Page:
Daily Crunch: Binance admits hackers used cross-chain bridge to steal at least $100M

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How’s that for brevity in newsletter introductions? Let’s get to it so we can crack open a Liquid Death and let the week sag off into the murky distance of memory sooner rather than later. — Christine and Haje

The TechCrunch Top 3

  • Uh-oh: Binance, one of the world’s largest cryptocurrency exchanges, confirmed that it found a blockchain bridge breach where hackers made off with $100 million. Carly has more.
  • Evolving elephants to unicorns: Annie reports that Kenya’s tourism-focused startup studio Purple Elephant Ventures raises $1 million pre-seed funding to bring some modernization to the industry.
  • What until you see the picture: Amazon’s Scout makes you just want to go up to it and give it a pat. Unfortunately, you might not get a chance to. After three years unveiling the robot, the delivery giant said that it is cutting back the program, Brian reports.

Startups and VC

Wildfires have become an ever-increasing threat as houses are built closer together and the growing impacts of climate change wreak havoc on natural landscapes. Entrepreneurs, in response, have started to develop tech meant to minimize the scale and damage of these natural disasters. Convective Capital is a new VC firm looking to back them, and it raised $35 million to do so, Becca reports.

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Haje got really bored of startups taking liberties with its market sizing, complaining that if you are a car dealership, your total serviceable market isn’t the value of the cars you sell (that’s the SOM for the car manufacturer). Your SOM is the total value of the sales commissions, service plans, aftermarket goods and services and everything else you can actually make money on.

And we have five more for you:

7 investors discuss how agtech can solve agriculture’s biggest problems

Image Credits: The Creative Drone (opens in a new window) / Getty Images

Of all global industries, perhaps none is more susceptible to the dangers of climate change than agriculture.

There’s a consensus among reputable scientists that the amount of CO2 we’re putting in the atmosphere is aggravating extreme weather events. How is that impacting the way agtech VCs operate during a downturn?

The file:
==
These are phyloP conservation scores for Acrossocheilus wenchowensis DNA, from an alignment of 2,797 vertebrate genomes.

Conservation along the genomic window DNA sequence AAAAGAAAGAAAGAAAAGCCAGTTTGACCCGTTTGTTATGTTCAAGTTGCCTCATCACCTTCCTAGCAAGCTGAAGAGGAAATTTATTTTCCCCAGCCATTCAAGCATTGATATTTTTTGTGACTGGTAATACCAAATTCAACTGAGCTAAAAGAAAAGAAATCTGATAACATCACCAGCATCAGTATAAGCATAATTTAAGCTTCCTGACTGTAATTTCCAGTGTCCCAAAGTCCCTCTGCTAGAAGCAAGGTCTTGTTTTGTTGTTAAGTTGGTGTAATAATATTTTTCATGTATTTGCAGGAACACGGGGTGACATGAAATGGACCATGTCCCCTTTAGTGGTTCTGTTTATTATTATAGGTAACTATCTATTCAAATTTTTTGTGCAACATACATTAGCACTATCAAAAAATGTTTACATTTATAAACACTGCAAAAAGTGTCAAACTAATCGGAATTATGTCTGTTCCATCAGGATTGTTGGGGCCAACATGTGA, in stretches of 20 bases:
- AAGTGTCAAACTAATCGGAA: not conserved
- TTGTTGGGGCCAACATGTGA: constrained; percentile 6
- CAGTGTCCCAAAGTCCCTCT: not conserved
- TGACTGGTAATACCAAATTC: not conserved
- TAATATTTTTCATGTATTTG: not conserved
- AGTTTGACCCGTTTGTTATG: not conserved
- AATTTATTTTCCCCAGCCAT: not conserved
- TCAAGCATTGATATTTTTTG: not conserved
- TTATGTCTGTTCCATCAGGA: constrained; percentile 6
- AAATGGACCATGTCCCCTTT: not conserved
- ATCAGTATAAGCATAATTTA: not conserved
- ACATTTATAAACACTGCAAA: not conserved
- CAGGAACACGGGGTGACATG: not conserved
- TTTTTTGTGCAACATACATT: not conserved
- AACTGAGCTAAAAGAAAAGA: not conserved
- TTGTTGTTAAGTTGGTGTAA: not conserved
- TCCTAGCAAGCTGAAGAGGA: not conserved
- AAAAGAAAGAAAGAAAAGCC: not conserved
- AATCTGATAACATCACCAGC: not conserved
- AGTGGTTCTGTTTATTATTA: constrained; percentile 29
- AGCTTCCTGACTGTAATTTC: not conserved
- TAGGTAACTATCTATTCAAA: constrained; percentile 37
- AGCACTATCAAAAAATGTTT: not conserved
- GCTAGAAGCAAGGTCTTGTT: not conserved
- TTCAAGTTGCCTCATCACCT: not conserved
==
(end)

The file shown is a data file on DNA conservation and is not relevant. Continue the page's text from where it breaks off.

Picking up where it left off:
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To learn more, we surveyed:

  • Brett Brohl, managing director of Techstars Farm to Fork, and managing partner at Bread and Butter Ventures
  • Monica Varman, partner at G2 Venture Partners
  • Jinesh Shah, managing partner at Omnivore
  • Adam Anders, managing partner at Anterra Capital
  • Ting Ting Liu, investor, and Ashutosh Sharma, India head at Prosus Ventures
  • Camila Petignat, partner at The Yield Lab

Three more from the TC+ team:

TechCrunch+ is our membership program that helps founders and startup teams get ahead of the pack. You can sign up here. Use code “DC” for a 15% discount on an annual subscription!

Big Tech Inc.

Google plans to open its first data center in Japan by 2023, Ivan writes. The center is part of a $730 million infrastructure fund and will be the search engine giant’s third one in the region.

Meanwhile, Kyle and Amanda looked at artificial intelligence–powered music generators and its place in an industry where it generally pays to be able to use your natural, human abilities.

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And another five more for you:

  • Sharing is caring: A new Twitter feature encourages users to share the tweet versus taking a screenshot of it and then posting to other social media, Ivan writes.
  • Press pause: A judge ruled that the Musk vs. Twitter trial can be put on hold temporarily while the two parties work out a deal, Amanda reports.
  • It’s Marioooooo: Amanda gives you an inside look at the new “The Super Mario Bros. Movie,” where she writes, “So far, Chris Pratt’s Mario seems more like Andy Dwyer than Star-Lord, and we love that for him.”
  • Making tweaks: Shopify has agreed to add some consumer safety features to its app in Europe that includes a faster and easier way for national consumer authorities to report problems, Natasha L reports.
  • Crack open a cold one: Pepsi is at the front of the line to get some of the first Tesla Semi deliveries, Kirsten writes.